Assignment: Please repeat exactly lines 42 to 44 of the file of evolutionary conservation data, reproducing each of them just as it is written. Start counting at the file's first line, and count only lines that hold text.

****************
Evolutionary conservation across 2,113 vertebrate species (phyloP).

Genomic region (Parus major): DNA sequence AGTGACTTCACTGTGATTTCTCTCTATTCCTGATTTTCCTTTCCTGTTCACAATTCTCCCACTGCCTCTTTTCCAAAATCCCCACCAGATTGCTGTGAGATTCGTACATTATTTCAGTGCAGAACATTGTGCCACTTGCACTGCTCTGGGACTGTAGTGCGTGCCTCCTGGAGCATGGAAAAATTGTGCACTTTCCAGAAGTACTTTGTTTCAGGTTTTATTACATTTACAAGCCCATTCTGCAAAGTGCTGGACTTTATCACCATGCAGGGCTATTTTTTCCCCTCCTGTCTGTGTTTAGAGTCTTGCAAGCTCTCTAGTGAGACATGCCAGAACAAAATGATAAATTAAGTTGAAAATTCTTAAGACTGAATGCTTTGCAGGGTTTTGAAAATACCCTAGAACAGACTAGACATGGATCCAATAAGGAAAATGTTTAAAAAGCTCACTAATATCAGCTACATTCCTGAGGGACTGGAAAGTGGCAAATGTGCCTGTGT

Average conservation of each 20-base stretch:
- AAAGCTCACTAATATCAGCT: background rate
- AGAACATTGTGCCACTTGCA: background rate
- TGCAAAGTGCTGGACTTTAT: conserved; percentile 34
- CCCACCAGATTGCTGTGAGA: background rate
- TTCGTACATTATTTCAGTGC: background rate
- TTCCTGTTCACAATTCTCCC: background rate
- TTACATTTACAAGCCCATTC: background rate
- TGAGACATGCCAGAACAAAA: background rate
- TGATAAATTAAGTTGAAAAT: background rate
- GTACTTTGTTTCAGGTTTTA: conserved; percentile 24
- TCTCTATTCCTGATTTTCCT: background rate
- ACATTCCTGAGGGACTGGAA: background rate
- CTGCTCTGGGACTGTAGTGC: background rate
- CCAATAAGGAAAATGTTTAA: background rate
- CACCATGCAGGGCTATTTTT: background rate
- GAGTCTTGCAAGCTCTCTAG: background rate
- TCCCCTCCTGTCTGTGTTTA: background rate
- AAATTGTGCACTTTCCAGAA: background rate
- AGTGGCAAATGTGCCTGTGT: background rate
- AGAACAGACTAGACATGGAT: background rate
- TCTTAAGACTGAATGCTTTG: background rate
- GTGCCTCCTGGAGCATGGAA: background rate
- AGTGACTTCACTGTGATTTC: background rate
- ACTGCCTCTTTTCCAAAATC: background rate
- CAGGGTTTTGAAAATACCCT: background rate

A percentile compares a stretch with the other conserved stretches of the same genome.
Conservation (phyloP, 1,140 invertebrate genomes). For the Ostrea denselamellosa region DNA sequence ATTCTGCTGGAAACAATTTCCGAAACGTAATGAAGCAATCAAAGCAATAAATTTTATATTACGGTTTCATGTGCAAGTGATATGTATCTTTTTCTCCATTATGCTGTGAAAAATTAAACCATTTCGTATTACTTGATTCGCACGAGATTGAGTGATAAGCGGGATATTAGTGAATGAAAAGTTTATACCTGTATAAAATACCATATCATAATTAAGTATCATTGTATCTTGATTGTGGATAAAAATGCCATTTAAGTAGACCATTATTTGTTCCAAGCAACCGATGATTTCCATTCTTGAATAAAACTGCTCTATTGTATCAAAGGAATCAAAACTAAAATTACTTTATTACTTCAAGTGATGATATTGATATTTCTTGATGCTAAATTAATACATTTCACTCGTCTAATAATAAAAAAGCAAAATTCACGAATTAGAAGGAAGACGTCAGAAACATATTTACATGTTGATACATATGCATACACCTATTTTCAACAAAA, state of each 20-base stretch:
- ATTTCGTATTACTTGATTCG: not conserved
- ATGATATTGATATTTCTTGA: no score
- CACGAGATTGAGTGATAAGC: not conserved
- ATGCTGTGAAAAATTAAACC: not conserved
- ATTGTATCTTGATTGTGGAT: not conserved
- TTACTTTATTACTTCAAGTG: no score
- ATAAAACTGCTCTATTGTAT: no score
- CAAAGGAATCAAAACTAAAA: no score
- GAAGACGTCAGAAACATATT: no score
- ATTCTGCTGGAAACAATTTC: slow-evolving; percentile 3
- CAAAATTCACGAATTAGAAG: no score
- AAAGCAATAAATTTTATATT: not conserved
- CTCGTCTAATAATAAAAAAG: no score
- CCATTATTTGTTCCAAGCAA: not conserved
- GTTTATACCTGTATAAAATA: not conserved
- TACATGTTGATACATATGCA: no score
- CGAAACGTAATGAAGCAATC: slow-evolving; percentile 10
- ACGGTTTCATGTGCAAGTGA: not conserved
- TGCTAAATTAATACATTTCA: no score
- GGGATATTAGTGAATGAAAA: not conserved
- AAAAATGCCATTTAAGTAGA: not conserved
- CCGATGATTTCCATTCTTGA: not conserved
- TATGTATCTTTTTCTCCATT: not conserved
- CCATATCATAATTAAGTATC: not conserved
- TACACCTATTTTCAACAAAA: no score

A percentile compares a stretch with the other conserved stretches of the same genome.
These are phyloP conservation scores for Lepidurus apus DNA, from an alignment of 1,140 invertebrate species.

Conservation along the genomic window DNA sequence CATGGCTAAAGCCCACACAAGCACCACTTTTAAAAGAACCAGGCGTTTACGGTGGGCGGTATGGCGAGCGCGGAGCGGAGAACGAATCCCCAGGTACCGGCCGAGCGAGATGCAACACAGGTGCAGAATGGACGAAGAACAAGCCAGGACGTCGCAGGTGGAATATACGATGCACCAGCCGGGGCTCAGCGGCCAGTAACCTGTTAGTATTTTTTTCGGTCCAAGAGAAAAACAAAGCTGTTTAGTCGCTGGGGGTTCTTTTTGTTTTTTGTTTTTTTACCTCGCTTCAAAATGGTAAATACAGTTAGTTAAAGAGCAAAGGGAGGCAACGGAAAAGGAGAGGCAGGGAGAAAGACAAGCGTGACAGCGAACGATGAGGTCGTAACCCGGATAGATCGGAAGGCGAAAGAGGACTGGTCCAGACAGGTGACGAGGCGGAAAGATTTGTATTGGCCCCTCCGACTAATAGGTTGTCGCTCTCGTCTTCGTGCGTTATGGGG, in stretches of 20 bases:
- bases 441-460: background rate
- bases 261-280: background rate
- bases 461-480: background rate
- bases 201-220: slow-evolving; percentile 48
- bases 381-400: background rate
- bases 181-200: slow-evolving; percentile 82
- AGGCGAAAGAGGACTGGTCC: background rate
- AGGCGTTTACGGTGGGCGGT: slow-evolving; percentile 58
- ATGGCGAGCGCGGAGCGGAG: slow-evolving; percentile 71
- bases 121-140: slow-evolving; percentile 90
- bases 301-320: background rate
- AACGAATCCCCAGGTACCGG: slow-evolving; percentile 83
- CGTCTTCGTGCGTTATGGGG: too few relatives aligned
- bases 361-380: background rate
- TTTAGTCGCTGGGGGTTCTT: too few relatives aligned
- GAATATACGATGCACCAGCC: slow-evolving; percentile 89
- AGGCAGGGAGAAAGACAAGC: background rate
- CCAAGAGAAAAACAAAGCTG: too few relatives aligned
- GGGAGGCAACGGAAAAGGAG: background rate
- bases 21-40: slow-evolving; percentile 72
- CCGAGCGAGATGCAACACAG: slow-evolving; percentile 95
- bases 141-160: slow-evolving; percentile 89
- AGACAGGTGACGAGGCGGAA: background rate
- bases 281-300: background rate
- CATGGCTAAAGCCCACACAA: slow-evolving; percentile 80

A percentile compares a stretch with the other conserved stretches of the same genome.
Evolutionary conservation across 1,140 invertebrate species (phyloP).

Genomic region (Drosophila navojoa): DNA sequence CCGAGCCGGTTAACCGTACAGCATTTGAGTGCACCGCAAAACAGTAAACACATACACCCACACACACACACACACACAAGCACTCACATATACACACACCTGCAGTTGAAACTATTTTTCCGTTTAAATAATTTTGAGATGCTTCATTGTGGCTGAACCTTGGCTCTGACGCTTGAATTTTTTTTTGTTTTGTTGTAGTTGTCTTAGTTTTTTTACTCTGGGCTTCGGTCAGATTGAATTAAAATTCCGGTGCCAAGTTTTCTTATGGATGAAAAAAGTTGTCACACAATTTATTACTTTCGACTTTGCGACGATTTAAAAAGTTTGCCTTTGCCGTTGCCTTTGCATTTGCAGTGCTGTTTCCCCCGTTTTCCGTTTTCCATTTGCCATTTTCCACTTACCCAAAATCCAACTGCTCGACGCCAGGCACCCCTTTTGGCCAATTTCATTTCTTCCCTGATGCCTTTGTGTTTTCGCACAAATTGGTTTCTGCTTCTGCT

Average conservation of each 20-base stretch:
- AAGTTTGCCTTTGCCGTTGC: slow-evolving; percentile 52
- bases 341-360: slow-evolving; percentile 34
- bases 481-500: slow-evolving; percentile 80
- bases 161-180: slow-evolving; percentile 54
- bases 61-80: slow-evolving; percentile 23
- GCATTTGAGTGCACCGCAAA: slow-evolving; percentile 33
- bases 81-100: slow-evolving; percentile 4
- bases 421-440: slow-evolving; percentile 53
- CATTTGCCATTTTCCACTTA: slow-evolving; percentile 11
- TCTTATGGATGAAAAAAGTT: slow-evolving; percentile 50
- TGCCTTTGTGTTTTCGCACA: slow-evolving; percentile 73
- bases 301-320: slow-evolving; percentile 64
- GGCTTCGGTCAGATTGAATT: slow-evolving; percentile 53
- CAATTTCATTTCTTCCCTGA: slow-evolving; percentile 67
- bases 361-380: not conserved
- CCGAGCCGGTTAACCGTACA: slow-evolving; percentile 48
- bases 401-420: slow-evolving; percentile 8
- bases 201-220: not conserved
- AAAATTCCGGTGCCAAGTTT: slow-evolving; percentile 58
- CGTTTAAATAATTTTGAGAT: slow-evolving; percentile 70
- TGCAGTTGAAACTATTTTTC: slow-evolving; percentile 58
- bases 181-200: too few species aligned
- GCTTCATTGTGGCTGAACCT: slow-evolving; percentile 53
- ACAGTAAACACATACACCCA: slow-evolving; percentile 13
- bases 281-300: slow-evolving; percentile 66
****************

- AAAGCAATAAATTTTATATT: not conserved
- CTCGTCTAATAATAAAAAAG: no score
- CCATTATTTGTTCCAAGCAA: not conserved